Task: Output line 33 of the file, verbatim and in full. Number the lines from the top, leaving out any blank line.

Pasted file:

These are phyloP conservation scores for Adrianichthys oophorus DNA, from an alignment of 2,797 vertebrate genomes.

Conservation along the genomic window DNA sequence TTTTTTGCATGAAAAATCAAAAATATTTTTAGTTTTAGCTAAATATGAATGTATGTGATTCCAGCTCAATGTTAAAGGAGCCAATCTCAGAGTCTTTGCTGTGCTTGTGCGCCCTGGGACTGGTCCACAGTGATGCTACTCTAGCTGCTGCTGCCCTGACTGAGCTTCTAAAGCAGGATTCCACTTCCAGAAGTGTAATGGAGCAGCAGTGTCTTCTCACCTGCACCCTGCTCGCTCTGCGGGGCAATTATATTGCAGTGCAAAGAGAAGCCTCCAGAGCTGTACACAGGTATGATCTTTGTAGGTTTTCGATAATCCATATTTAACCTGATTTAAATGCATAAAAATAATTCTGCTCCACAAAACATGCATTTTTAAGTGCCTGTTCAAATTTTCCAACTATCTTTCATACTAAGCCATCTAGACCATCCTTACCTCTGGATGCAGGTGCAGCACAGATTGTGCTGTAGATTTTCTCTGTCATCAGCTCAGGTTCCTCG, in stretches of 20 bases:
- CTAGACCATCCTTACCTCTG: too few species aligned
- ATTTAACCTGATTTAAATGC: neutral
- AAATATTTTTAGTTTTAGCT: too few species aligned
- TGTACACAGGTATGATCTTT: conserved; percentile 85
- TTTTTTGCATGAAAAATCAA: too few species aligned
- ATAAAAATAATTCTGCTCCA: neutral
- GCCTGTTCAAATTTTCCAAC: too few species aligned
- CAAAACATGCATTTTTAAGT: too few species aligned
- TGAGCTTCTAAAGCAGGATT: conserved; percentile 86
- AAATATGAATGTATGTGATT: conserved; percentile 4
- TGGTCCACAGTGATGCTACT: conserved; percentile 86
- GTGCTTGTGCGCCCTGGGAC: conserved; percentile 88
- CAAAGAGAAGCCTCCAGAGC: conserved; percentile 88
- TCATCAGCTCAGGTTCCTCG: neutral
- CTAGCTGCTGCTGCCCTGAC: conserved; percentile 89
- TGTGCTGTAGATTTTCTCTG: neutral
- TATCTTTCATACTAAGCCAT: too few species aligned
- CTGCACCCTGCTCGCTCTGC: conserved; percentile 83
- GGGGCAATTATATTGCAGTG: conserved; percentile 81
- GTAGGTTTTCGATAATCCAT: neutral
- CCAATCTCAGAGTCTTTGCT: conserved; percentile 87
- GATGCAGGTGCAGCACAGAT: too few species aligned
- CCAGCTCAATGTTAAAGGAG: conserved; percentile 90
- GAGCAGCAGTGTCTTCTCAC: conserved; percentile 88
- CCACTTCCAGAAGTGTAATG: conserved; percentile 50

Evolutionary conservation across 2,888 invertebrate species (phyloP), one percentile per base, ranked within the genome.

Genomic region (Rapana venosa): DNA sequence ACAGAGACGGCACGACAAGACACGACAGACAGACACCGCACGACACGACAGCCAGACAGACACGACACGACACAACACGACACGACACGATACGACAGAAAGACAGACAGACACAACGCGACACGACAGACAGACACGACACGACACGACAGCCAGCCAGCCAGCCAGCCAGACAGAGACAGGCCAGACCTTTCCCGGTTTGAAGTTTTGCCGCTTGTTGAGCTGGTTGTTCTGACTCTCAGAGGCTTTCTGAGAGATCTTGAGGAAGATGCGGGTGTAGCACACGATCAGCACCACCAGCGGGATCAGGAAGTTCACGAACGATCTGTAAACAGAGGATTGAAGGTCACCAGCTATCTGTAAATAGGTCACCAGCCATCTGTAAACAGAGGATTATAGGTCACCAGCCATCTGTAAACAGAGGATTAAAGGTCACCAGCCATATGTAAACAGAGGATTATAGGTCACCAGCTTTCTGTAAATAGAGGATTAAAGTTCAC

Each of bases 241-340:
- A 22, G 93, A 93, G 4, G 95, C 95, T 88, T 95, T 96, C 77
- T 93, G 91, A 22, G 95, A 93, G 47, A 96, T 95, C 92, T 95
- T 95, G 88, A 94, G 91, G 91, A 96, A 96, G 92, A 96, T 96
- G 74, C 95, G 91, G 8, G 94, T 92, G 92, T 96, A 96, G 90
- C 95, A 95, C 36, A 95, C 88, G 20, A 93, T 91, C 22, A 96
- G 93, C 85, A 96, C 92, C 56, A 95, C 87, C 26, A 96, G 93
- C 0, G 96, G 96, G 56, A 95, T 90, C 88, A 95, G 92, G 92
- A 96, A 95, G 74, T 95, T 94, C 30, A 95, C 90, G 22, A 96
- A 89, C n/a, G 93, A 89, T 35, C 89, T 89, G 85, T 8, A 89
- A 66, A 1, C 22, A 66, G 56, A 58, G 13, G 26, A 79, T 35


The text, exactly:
- T 95, G 88, A 94, G 91, G 91, A 96, A 96, G 92, A 96, T 96